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Short circuits: society and tradition in international relations theory*

Published online by Cambridge University Press:  26 October 2009


In a period when international relations theory has painfully awakened from its dreams of a decontextualized account of international reality, some theorists of international relations are likely to do what some political scientists already have done: turn to disciplinary history in search of remedies against what they take to be a threatening disciplinary anarchy:

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Copyright © British International Studies Association 1996

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1 Dryzek, J. S. and Leonard, S. T., ‘History and Discipline in Political Science’, American Political Science Review, 82 (1988), pp. 1245–60, p. 1249CrossRefGoogle Scholar. These authors draw heavily upon ideas developed by Imre Lakatos and Alasdair Maclntyre. See Lakatos, I., The Methodology of Scientific Research Programmes (Cambridge, 1978)CrossRefGoogle Scholar; Maclntyre, A., ‘Epistemological Crises, Dramatic Narratives, and the Philosophy of Science’, The Monist, 60 (1977), pp. 468–9.Google Scholar

2 Schmidt, B. C., ‘The Historiography of Academic International Relations’, Review of International Studies, 20 (1994), pp. 349–67.CrossRefGoogle Scholar

3 See for example Bernstein's discussion of the different functions of history in Bernstein, R., The New Constellation: The Ethical-Political Horizons of Modernity/Postmodernity (Cambridge, 1991), ch. 1.Google Scholar See also Rorty, R., ‘The Historiography of Philosophy: Four Genres’, in Rorty, R., Schneewind, J. B. and Skinner, Q. (eds.), Philosophy in History (Cambridge, 1984), pp. 4975;CrossRefGoogle ScholarGracia, J. J. E., Philosophy and Its History: Issues in Philosophical Historiography (New York, 1992).Google Scholar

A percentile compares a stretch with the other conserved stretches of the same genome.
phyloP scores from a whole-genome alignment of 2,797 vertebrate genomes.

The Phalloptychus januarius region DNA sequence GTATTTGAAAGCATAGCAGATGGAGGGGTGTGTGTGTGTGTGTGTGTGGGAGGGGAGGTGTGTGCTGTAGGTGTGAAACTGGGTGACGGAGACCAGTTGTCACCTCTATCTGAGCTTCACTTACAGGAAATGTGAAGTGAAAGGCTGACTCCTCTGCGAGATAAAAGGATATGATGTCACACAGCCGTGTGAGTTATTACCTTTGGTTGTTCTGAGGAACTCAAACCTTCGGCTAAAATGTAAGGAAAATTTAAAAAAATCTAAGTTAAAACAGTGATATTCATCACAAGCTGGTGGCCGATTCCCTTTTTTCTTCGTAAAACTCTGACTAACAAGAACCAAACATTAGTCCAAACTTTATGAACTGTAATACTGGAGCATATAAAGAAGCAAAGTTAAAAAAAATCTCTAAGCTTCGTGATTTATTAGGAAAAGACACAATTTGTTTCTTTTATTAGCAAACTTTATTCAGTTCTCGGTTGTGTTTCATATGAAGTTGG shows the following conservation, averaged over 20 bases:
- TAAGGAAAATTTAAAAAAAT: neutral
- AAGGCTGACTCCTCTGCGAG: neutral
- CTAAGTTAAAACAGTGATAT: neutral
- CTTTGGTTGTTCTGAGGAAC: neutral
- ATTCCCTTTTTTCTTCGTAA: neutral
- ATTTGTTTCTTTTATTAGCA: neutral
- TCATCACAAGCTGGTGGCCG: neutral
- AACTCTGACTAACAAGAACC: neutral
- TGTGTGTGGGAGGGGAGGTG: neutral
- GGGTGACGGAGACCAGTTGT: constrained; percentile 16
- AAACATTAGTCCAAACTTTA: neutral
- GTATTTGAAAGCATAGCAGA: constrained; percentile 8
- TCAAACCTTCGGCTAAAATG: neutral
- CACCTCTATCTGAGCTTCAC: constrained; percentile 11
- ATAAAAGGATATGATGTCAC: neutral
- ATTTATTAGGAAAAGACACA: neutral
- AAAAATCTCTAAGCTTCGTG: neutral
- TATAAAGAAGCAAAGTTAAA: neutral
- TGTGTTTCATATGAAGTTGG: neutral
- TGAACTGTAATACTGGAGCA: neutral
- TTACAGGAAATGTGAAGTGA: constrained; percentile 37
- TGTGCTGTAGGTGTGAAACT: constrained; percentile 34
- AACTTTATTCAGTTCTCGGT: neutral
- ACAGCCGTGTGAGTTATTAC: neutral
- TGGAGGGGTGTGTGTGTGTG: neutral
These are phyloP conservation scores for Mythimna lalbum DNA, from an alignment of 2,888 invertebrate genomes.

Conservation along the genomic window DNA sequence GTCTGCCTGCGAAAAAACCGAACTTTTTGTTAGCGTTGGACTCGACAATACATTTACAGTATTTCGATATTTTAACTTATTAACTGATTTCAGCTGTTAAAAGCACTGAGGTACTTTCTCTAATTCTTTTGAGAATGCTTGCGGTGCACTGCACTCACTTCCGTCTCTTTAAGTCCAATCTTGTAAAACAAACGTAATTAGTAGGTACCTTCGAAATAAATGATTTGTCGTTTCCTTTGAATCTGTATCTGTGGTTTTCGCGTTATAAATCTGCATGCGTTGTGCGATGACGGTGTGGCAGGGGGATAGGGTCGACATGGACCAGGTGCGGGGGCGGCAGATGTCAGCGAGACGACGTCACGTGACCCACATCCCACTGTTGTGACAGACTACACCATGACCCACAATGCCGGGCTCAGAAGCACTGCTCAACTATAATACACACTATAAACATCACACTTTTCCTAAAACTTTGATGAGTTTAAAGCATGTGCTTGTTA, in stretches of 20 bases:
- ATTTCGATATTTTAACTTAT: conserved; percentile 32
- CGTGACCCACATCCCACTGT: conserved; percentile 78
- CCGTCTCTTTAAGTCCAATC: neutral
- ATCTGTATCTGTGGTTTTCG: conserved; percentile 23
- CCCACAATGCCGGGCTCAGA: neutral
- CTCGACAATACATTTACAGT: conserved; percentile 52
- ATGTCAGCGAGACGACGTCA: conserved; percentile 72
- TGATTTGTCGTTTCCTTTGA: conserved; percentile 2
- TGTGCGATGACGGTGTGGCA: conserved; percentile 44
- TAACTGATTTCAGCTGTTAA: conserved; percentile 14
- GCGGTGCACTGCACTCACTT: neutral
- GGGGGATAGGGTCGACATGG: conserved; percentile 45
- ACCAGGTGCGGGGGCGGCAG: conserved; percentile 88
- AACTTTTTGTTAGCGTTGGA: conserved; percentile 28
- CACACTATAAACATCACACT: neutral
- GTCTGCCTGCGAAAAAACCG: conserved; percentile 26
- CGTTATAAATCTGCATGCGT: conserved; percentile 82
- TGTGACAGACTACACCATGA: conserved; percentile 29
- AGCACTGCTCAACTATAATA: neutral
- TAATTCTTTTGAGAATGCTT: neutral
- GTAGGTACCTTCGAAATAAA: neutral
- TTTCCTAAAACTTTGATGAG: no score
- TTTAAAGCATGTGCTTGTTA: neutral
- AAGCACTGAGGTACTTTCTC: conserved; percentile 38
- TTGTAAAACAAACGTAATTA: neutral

4 For earlier comments, see Olson, W. and Onuf, N. G., ‘The Growth of a Discipline: Reviewed’, in Smith, S. (ed.), International Relations: British and American Perspectives (Oxford, 1985)Google Scholar; Jones, R. E., ‘The English School of International Relations: A Case for Closure’, Review of International Studies, 1 (1981), pp. 112CrossRefGoogle Scholar; Berridge, G., ‘The Political and Institutional History of States-Systems’, British Journal of International Studies, 6 (1980), pp. 8292CrossRefGoogle Scholar; Waever, O., ‘International Society—Theoretical Promises Unfulfilled?’, Cooperation and Conflict, 27 (1992), pp. 97128.CrossRefGoogle Scholar

5 Wight, M., ‘An Anatomy of International Thought’, Review of International Studies, 13 (1987), p. 222.CrossRefGoogle Scholar

6 Ibid., p. 222.

7 Bull, H., The Anarchical Society: A Study of Order in World Politics (London, 1977), p. 13.CrossRefGoogle Scholar

8 Ibid., pp. 9–10.

9 Hoffmann, S., ‘Hedley Bull and his Contribution to International Relations’, International Affairs, 62 (1986), pp. 182–93.CrossRefGoogle Scholar

10 Bull, H. and Watson, A., The Expansion of International Society (Oxford, 1984), p. 1.Google Scholar

11 Bull, Anarchical Society, p. 46.

12 Ibid., p. 16.

13 Hoffmann, ‘Hedley Bull’, p. 186.

14 Watson, A., The Evolution of International Society: A Comparative Historical Analysis (London, 1992), p. 14.Google Scholar

15 Ibid., pp. 13–18.

16 Cf. Buzan, B., ‘From International System to International Society: Structural Realism and Regime Theory Meet the English School’, International Organization, 41 (1993), pp. 327–52, pp. 343fCrossRefGoogle Scholar; see also Buzan, B., ‘The Idea of “International System”: Theory Meets History’, International Political Science Review, 15 (1994), pp. 231–56.CrossRefGoogle Scholar

17 Buzan, ‘From International System’, p. 332.

18 Cf. Buzan, B., ‘Rethinking System and Structure’, in Buzan, B., Jones, C. and Little, R., The Logic of Anarchy: Neorealism to Structural Realism (New York, 1993), pp. 2080, p. 71Google Scholar, where he uses the concept ‘interaction capacity' to distinguish between international system and international society.

19 Buzan, ‘From International System’, p. 342.

20 Ibid., pp. 345–6; Cf. Ringmar, E., ‘The Relevance of International Law: A Hegelian Interpretation of a Peculiar Seventeenth-Century Preoccupation’, Review of International Studies, 21 (1995), pp. 87103.CrossRefGoogle Scholar

21 Buzan, ‘Rethinking System’, p. 31.